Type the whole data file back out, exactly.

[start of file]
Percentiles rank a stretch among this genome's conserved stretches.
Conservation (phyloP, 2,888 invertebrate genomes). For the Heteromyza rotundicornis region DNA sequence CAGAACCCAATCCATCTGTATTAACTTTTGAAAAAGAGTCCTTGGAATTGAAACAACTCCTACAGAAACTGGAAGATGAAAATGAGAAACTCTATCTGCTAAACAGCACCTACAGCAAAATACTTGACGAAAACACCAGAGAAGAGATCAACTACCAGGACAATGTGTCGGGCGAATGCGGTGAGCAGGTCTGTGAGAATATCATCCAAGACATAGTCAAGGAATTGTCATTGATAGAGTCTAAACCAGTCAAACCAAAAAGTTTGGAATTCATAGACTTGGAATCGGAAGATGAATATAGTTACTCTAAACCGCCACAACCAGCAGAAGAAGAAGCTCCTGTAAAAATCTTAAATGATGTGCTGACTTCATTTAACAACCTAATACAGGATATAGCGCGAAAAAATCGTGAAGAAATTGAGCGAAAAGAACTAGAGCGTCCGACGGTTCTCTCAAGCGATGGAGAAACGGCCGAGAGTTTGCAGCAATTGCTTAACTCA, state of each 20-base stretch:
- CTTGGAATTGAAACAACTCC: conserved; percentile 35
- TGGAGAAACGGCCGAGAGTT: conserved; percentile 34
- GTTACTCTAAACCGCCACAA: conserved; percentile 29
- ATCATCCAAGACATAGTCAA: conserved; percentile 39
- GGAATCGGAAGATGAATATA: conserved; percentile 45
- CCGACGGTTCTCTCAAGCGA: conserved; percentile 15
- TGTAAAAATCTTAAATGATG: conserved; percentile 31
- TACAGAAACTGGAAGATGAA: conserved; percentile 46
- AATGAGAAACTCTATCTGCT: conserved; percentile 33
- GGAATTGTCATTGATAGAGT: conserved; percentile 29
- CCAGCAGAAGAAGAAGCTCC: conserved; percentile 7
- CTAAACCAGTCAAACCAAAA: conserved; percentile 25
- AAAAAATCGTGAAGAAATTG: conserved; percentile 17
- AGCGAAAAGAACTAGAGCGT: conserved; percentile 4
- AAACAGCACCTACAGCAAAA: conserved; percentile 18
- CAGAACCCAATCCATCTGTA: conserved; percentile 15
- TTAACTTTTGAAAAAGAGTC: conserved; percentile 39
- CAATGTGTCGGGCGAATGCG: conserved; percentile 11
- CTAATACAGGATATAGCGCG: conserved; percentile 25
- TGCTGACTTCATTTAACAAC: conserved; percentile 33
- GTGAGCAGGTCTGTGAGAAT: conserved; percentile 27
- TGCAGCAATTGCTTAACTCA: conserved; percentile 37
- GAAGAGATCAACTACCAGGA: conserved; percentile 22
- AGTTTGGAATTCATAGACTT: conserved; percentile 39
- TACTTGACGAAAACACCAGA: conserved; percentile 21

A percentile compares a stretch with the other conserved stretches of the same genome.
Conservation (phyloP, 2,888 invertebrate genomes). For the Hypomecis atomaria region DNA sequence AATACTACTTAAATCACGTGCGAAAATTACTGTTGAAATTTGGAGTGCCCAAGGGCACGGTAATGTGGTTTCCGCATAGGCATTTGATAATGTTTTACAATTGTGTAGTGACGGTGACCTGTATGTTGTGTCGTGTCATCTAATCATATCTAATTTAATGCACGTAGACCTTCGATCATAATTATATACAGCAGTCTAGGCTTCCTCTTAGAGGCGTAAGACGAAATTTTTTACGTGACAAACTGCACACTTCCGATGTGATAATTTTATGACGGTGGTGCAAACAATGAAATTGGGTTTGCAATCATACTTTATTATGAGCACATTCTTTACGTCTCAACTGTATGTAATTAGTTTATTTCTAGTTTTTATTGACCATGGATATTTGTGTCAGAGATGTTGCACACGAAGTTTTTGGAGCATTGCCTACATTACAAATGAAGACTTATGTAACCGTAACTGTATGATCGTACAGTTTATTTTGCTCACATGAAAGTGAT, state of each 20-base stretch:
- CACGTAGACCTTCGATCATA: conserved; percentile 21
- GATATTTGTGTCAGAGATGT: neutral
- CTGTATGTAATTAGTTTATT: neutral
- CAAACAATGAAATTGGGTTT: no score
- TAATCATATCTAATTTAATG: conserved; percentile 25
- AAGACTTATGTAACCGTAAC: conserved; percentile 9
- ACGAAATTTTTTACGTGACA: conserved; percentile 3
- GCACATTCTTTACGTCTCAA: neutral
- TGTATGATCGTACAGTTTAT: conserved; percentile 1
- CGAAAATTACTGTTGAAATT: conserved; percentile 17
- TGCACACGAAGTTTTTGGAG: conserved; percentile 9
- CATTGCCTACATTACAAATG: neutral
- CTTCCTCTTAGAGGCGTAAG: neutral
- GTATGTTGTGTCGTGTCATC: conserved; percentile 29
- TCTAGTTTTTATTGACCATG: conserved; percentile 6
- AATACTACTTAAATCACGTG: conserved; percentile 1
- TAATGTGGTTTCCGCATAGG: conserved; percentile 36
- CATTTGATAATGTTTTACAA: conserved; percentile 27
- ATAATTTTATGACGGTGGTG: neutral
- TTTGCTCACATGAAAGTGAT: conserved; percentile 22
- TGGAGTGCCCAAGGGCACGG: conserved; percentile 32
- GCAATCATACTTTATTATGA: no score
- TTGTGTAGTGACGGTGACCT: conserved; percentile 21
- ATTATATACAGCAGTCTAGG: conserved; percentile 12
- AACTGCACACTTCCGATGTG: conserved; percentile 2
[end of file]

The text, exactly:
Percentiles rank a stretch among this genome's conserved stretches.
Conservation (phyloP, 2,888 invertebrate genomes). For the Heteromyza rotundicornis region DNA sequence CAGAACCCAATCCATCTGTATTAACTTTTGAAAAAGAGTCCTTGGAATTGAAACAACTCCTACAGAAACTGGAAGATGAAAATGAGAAACTCTATCTGCTAAACAGCACCTACAGCAAAATACTTGACGAAAACACCAGAGAAGAGATCAACTACCAGGACAATGTGTCGGGCGAATGCGGTGAGCAGGTCTGTGAGAATATCATCCAAGACATAGTCAAGGAATTGTCATTGATAGAGTCTAAACCAGTCAAACCAAAAAGTTTGGAATTCATAGACTTGGAATCGGAAGATGAATATAGTTACTCTAAACCGCCACAACCAGCAGAAGAAGAAGCTCCTGTAAAAATCTTAAATGATGTGCTGACTTCATTTAACAACCTAATACAGGATATAGCGCGAAAAAATCGTGAAGAAATTGAGCGAAAAGAACTAGAGCGTCCGACGGTTCTCTCAAGCGATGGAGAAACGGCCGAGAGTTTGCAGCAATTGCTTAACTCA, state of each 20-base stretch:
- CTTGGAATTGAAACAACTCC: conserved; percentile 35
- TGGAGAAACGGCCGAGAGTT: conserved; percentile 34
- GTTACTCTAAACCGCCACAA: conserved; percentile 29
- ATCATCCAAGACATAGTCAA: conserved; percentile 39
- GGAATCGGAAGATGAATATA: conserved; percentile 45
- CCGACGGTTCTCTCAAGCGA: conserved; percentile 15
- TGTAAAAATCTTAAATGATG: conserved; percentile 31
- TACAGAAACTGGAAGATGAA: conserved; percentile 46
- AATGAGAAACTCTATCTGCT: conserved; percentile 33
- GGAATTGTCATTGATAGAGT: conserved; percentile 29
- CCAGCAGAAGAAGAAGCTCC: conserved; percentile 7
- CTAAACCAGTCAAACCAAAA: conserved; percentile 25
- AAAAAATCGTGAAGAAATTG: conserved; percentile 17
- AGCGAAAAGAACTAGAGCGT: conserved; percentile 4
- AAACAGCACCTACAGCAAAA: conserved; percentile 18
- CAGAACCCAATCCATCTGTA: conserved; percentile 15
- TTAACTTTTGAAAAAGAGTC: conserved; percentile 39
- CAATGTGTCGGGCGAATGCG: conserved; percentile 11
- CTAATACAGGATATAGCGCG: conserved; percentile 25
- TGCTGACTTCATTTAACAAC: conserved; percentile 33
- GTGAGCAGGTCTGTGAGAAT: conserved; percentile 27
- TGCAGCAATTGCTTAACTCA: conserved; percentile 37
- GAAGAGATCAACTACCAGGA: conserved; percentile 22
- AGTTTGGAATTCATAGACTT: conserved; percentile 39
- TACTTGACGAAAACACCAGA: conserved; percentile 21

A percentile compares a stretch with the other conserved stretches of the same genome.
Conservation (phyloP, 2,888 invertebrate genomes). For the Hypomecis atomaria region DNA sequence AATACTACTTAAATCACGTGCGAAAATTACTGTTGAAATTTGGAGTGCCCAAGGGCACGGTAATGTGGTTTCCGCATAGGCATTTGATAATGTTTTACAATTGTGTAGTGACGGTGACCTGTATGTTGTGTCGTGTCATCTAATCATATCTAATTTAATGCACGTAGACCTTCGATCATAATTATATACAGCAGTCTAGGCTTCCTCTTAGAGGCGTAAGACGAAATTTTTTACGTGACAAACTGCACACTTCCGATGTGATAATTTTATGACGGTGGTGCAAACAATGAAATTGGGTTTGCAATCATACTTTATTATGAGCACATTCTTTACGTCTCAACTGTATGTAATTAGTTTATTTCTAGTTTTTATTGACCATGGATATTTGTGTCAGAGATGTTGCACACGAAGTTTTTGGAGCATTGCCTACATTACAAATGAAGACTTATGTAACCGTAACTGTATGATCGTACAGTTTATTTTGCTCACATGAAAGTGAT, state of each 20-base stretch:
- CACGTAGACCTTCGATCATA: conserved; percentile 21
- GATATTTGTGTCAGAGATGT: neutral
- CTGTATGTAATTAGTTTATT: neutral
- CAAACAATGAAATTGGGTTT: no score
- TAATCATATCTAATTTAATG: conserved; percentile 25
- AAGACTTATGTAACCGTAAC: conserved; percentile 9
- ACGAAATTTTTTACGTGACA: conserved; percentile 3
- GCACATTCTTTACGTCTCAA: neutral
- TGTATGATCGTACAGTTTAT: conserved; percentile 1
- CGAAAATTACTGTTGAAATT: conserved; percentile 17
- TGCACACGAAGTTTTTGGAG: conserved; percentile 9
- CATTGCCTACATTACAAATG: neutral
- CTTCCTCTTAGAGGCGTAAG: neutral
- GTATGTTGTGTCGTGTCATC: conserved; percentile 29
- TCTAGTTTTTATTGACCATG: conserved; percentile 6
- AATACTACTTAAATCACGTG: conserved; percentile 1
- TAATGTGGTTTCCGCATAGG: conserved; percentile 36
- CATTTGATAATGTTTTACAA: conserved; percentile 27
- ATAATTTTATGACGGTGGTG: neutral
- TTTGCTCACATGAAAGTGAT: conserved; percentile 22
- TGGAGTGCCCAAGGGCACGG: conserved; percentile 32
- GCAATCATACTTTATTATGA: no score
- TTGTGTAGTGACGGTGACCT: conserved; percentile 21
- ATTATATACAGCAGTCTAGG: conserved; percentile 12
- AACTGCACACTTCCGATGTG: conserved; percentile 2